- Once the SD card is ready go to the boot folder (mostly the only folder accessible). Drop in an empty file named “ssh” in there. No extension , we just need a file with that name. What this will do is to allow you to SSH into the headless Pi. Without this the Pi is dead to you — and you will need a keyboard & monitor.
Boot Up & SSH
Repeat one by one for each device…
- Insert the SD card into Pi.
- Power it up and go get some coffee. It could take a min or two (or more).
- Once enabled go to your router settings and look for the hostname or IP addresses of each device OR install a lan sniffing tool such as LanScan (on Mac) and look for that info
- The new device shows up on my network as raspberrypi.local. Read further down to change hostname.
- Once fully setup you can SSH into each device using ssh pi@hostname (where hostname is the IP address or hostname of your device). You will be asked for the password. Default password is ‘raspberry’.
- Feel free to upgrade software
- sudo apt update
- sudo apt upgrade
- If you prefer not to keep entering the password then copy over public key from a keypair into the Pi using command . Assumes you have a keypair created. If not create one using keygen and then copy over the public key to the Pi device
1sh-copy-id -f -i ~/.ssh/id_rsa.pub pi@$<IP_ADDRESS_OF_NEW_PI_DEVICE>
- Now let’s rename the hostname for the Pi from the default name to something you like. In my case I renamed them Pi1 , Pi2 and Pi3 . Not very imaginative, but works for me.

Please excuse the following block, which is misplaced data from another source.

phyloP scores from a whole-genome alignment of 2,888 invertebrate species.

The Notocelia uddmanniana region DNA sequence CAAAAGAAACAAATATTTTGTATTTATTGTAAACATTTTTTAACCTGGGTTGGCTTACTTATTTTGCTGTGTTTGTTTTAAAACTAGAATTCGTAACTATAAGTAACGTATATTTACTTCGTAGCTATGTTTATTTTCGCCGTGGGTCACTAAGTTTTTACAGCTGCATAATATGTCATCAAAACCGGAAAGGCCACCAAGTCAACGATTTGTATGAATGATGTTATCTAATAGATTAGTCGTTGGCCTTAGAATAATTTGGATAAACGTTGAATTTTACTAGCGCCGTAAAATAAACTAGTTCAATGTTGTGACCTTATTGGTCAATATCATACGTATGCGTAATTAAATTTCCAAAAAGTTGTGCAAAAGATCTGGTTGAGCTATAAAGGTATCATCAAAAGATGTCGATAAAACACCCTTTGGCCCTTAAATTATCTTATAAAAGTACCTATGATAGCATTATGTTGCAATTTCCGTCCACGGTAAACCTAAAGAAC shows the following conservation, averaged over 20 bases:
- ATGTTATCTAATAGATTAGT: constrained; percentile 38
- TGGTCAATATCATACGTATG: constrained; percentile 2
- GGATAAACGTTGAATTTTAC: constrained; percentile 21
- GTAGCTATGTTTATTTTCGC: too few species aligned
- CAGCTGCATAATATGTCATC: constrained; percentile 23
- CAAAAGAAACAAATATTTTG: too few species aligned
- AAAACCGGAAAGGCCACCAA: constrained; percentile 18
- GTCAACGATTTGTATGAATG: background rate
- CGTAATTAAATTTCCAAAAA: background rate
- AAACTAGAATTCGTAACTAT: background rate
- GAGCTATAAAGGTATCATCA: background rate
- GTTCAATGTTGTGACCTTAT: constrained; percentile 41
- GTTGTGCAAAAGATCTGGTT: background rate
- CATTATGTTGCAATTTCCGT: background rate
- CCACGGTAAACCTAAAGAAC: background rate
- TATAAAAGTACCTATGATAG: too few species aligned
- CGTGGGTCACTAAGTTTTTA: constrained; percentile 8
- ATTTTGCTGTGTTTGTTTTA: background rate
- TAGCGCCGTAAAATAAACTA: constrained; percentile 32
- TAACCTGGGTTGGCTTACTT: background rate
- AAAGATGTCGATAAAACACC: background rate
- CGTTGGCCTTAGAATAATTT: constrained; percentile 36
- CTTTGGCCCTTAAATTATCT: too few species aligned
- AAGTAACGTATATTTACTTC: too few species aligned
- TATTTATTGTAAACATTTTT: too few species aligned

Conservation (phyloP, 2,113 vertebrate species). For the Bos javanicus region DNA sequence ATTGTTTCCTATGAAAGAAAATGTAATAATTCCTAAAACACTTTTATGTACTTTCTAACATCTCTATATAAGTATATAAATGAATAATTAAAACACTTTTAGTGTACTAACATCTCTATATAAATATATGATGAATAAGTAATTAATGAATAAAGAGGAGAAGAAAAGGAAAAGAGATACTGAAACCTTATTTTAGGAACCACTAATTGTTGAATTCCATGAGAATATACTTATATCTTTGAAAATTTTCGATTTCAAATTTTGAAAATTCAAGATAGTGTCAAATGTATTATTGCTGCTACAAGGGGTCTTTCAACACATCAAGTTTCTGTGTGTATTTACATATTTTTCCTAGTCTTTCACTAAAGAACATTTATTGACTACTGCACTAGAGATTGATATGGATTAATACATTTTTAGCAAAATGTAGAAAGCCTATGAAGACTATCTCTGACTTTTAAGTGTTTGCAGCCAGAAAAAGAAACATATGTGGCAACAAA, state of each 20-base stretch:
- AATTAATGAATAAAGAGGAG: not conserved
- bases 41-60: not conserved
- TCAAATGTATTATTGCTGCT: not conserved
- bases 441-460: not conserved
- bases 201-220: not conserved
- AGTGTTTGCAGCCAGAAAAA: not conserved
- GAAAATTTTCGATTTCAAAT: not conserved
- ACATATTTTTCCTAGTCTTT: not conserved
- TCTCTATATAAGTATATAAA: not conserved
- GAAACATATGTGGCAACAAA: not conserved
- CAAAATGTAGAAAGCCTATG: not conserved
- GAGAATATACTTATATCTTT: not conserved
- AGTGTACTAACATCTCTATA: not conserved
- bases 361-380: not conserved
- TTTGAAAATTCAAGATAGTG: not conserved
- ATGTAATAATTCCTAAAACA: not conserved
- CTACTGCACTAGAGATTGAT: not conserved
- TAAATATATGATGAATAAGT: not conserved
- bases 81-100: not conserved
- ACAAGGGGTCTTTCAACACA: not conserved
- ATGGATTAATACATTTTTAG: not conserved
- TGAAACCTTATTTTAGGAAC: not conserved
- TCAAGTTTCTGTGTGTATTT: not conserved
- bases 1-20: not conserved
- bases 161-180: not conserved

- ssh into the Pi using the previous instructions
- Run command – sudo raspi-config
- (optional – I did not do this) Go to Network Options -> Wireless Lan, to setup Wifi connectivity
- Go to Network Options -> Hostname to change hostname to desired name
- Now reboot using command (after this you no longer need the ethernet cable)
- sudo reboot
Post the above you should be running 3 Pi devices in headless mode and able to SSH into them successfully. Do not proceed further if you cannot. You will just be wasting your time.
Assign Static IP Address (Optional – I skipped this)
Edit the file /etc/dhcpcd.conf. Add the following to the bottom of the file. For the ip_address choose the IP address you want to assign to the device. You will need to find the routers and DNS server for your network router. Check router settings locally to get to them. Routers and DNS may be different, as was the case for me.